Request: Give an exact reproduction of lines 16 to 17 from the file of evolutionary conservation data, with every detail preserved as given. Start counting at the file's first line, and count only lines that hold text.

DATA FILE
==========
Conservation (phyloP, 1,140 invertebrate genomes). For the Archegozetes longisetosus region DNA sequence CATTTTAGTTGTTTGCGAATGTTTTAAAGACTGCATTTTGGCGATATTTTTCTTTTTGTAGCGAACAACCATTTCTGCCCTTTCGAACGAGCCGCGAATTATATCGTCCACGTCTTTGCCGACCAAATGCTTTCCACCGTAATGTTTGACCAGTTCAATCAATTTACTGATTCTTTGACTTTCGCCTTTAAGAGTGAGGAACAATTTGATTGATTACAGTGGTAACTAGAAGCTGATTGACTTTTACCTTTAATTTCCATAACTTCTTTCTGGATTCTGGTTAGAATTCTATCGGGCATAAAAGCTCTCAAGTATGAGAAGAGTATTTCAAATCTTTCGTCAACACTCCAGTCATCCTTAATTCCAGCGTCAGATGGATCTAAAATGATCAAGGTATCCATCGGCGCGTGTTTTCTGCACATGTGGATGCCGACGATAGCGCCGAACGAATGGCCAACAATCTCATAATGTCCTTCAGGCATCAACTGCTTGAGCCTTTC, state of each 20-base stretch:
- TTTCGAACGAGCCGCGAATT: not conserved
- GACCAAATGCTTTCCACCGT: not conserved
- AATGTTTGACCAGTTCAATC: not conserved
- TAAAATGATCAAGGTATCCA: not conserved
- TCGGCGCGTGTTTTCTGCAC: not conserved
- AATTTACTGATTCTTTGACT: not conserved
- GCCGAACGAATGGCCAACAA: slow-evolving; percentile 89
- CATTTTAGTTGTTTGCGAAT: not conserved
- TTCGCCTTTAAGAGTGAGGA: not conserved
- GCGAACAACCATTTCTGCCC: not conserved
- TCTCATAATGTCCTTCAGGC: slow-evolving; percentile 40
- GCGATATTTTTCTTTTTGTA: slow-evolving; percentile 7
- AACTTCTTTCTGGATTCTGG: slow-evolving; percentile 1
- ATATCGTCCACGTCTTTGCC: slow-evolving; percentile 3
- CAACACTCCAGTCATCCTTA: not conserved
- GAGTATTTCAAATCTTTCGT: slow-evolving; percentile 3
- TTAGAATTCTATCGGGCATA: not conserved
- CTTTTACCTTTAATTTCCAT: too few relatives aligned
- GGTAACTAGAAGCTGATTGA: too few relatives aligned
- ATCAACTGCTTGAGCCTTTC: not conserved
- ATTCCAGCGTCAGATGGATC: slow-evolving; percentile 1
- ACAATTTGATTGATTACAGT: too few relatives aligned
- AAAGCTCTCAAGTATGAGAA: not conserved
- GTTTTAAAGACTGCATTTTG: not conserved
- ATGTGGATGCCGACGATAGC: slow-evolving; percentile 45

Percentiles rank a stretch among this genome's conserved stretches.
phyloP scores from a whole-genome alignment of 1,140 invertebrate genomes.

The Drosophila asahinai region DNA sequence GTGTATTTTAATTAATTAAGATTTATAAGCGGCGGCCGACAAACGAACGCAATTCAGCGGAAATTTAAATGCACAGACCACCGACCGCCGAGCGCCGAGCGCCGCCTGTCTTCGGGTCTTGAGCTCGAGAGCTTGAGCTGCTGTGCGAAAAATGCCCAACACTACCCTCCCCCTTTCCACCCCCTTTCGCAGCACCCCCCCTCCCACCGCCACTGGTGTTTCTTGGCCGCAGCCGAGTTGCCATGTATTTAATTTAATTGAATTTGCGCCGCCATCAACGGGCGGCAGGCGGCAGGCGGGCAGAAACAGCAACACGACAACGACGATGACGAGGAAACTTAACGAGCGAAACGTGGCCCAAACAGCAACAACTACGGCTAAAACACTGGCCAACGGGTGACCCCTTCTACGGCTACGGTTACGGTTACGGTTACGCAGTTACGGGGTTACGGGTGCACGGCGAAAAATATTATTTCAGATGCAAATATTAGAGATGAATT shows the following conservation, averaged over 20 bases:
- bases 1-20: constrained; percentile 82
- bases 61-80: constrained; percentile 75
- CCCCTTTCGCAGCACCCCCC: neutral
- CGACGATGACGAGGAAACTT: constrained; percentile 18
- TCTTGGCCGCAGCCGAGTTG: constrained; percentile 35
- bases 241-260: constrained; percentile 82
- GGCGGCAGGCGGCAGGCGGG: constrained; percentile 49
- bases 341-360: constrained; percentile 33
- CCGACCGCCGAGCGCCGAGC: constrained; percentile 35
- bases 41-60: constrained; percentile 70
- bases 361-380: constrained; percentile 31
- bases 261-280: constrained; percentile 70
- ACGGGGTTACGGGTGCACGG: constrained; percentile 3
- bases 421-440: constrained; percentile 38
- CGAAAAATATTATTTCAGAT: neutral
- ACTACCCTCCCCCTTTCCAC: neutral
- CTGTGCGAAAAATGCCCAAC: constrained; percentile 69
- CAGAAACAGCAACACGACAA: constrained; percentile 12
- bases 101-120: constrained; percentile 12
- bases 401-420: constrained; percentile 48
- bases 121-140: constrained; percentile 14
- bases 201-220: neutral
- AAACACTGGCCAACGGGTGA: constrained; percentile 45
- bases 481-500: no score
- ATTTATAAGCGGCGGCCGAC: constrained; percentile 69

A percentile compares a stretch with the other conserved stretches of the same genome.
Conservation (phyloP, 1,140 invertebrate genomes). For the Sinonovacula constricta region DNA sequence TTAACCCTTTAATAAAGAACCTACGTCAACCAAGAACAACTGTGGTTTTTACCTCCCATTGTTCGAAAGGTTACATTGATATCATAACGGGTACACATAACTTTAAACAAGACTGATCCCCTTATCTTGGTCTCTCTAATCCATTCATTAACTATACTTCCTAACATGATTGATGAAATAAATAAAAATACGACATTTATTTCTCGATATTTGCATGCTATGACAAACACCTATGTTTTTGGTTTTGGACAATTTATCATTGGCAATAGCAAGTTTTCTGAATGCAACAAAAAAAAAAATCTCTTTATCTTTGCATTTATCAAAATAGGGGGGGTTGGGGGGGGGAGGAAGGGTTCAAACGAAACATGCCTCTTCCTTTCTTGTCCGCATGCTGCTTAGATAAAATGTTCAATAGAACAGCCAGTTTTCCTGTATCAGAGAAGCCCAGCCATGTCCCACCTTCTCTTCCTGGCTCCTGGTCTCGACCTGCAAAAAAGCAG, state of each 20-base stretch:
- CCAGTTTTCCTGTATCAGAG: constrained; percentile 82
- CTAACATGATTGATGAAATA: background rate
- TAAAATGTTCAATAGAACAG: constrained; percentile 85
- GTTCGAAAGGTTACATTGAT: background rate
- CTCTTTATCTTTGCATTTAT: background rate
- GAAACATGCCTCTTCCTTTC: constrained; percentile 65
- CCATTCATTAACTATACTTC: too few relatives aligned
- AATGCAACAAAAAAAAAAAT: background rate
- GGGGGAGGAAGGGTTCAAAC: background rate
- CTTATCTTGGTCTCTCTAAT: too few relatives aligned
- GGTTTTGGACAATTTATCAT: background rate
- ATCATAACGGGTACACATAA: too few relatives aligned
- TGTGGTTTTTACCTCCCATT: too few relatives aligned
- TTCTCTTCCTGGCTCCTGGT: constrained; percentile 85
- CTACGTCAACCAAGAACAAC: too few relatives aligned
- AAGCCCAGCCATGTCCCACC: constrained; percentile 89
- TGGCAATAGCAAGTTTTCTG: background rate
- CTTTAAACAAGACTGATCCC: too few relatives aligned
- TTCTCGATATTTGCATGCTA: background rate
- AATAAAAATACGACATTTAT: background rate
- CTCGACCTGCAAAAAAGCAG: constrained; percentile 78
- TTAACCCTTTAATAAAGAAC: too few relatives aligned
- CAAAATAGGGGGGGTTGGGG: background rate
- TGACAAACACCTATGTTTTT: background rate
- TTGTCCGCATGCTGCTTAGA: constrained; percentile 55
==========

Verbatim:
- CAACACTCCAGTCATCCTTA: not conserved
- GAGTATTTCAAATCTTTCGT: slow-evolving; percentile 3